CNN Business  — 

A version of this article first appeared in the “Reliable Sources” newsletter. You can sign up for free right here.

So much of the outrage about the revelations in Bob Woodward’s book “Rage;” so many of the viral posts on social media; so many of the statements from politicians and doctors expressing bewilderment; so much of the scrutiny of Woodward for withholding what he knew until now… So much of it is rooted in the fact that we can’t turn back the clock. We can’t contain the virus. We can’t bring the dead back to life.

Trump’s statements to Woodward force us, well, force some of us at least, to wonder: What if? What if Trump had risen to the occasion? What if he had been more forthright with the public about what he was hearing in private? What if the federal government’s early failures regarding testing hadn’t hobbled the initial response to the virus? What if the feds had closed the front door of the house, and all the side doors, in the form of earlier European travel bans, instead of just partially closing the back door from China?

I could go on and on but it’s mightily depressing. What if the president had addressed the nation once, twice, three times and introduced concepts like “social distancing” and “flattening the curve” in February? What if, instead of accusing Democrats of coming up with a “new hoax,” he had partnered with them? What if he had spent less time talking to Woodward? What if someone else had been president?

Just a couple more questions: What if this 9/11-level failure had been treated like a 9/11-level failure last spring? Would our children be back in school? Would some of our loved ones still be alive?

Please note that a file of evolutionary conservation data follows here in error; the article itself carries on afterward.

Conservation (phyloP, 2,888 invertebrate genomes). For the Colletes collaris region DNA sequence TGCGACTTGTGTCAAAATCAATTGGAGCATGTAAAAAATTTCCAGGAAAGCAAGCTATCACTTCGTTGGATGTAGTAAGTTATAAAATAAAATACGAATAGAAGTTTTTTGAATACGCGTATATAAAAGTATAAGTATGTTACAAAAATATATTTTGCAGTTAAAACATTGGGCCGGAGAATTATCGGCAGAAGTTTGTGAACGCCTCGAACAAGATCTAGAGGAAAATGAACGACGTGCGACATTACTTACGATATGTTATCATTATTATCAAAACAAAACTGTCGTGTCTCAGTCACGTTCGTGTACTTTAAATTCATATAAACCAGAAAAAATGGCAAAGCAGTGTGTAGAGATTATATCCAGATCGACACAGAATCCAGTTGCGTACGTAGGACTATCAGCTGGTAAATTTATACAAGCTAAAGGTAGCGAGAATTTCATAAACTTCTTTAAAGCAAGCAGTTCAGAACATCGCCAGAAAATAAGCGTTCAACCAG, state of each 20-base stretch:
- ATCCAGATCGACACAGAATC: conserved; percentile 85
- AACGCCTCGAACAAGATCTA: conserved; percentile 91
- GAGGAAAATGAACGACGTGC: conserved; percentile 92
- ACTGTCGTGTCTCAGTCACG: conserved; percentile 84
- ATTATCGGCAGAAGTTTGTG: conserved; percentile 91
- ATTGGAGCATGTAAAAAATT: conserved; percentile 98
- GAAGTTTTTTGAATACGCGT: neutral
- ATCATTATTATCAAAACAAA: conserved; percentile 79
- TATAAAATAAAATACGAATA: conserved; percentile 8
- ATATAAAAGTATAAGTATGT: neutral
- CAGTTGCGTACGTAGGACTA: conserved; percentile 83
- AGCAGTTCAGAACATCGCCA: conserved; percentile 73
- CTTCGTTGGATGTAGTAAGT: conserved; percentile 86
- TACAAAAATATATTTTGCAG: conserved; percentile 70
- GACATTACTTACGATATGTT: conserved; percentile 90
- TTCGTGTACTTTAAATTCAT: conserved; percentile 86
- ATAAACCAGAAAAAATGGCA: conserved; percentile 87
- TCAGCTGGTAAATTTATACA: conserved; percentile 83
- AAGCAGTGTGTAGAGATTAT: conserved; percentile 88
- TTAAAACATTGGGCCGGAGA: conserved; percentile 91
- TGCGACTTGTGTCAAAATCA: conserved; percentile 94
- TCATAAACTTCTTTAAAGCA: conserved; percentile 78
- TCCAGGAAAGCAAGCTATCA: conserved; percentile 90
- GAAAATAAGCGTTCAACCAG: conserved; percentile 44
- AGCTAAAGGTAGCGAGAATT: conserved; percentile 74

This is what Trump said six months ago Thursday

“It will go away. Just stay calm. It will go away.”

Thursday’s front page

Trump’s remark to Woodward that “I wanted to always play it down” is plastered across the front page of the Washington Post:

washington post 09102020

“Honey, I’m talking to Bob Woodward”

Trump’s motivation for speaking and speaking and speaking with Woodward seems clear: He wanted to impress the legendary journalist. “Let’s see if we can get a good book,” Trump said in one of his calls with Woodward, almost as if the two men were playing a game.

As CNN’s WH team noted, “this was supposed to be the do-over.” Trump was furious that he didn’t cooperate for Woodward’s book “Fear,” so he “determined full participation with the follow-up would provide the best chance of securing a positive take on his rollicking tenure.” So they talked and talked… Sometimes late at night… At one point, when first lady Melania Trump came into the room, Woodward heard him say “Honey, I’m talking to Bob Woodward.”

CNN special correspondent Jamie Gangel, who obtained an early copy of the book, has a recap of other “unfiltered moments” from the book here. Of course, now Trump is directing his “Rage” at Woodward and calling it a “boring book” without reading it…

Will WH heads roll?

NPR’s Ron Elving writes: “Was there no one in Trump’s communications office to question this commitment of the president’s time? Who but Trump could have arranged 17 interviews with a man who had written critically of eight presidents, including an earlier book characterizing Trump as unprepared and unfit for his office, a national disaster waiting to happen?”

Elving notes that Woodward’s epilogue is “far more conclusive than in ‘Fear.’” The final sentence of the book reads, “When his performance as president is taken in its entirety, I can only reach one conclusion: Trump is the wrong man for the job.”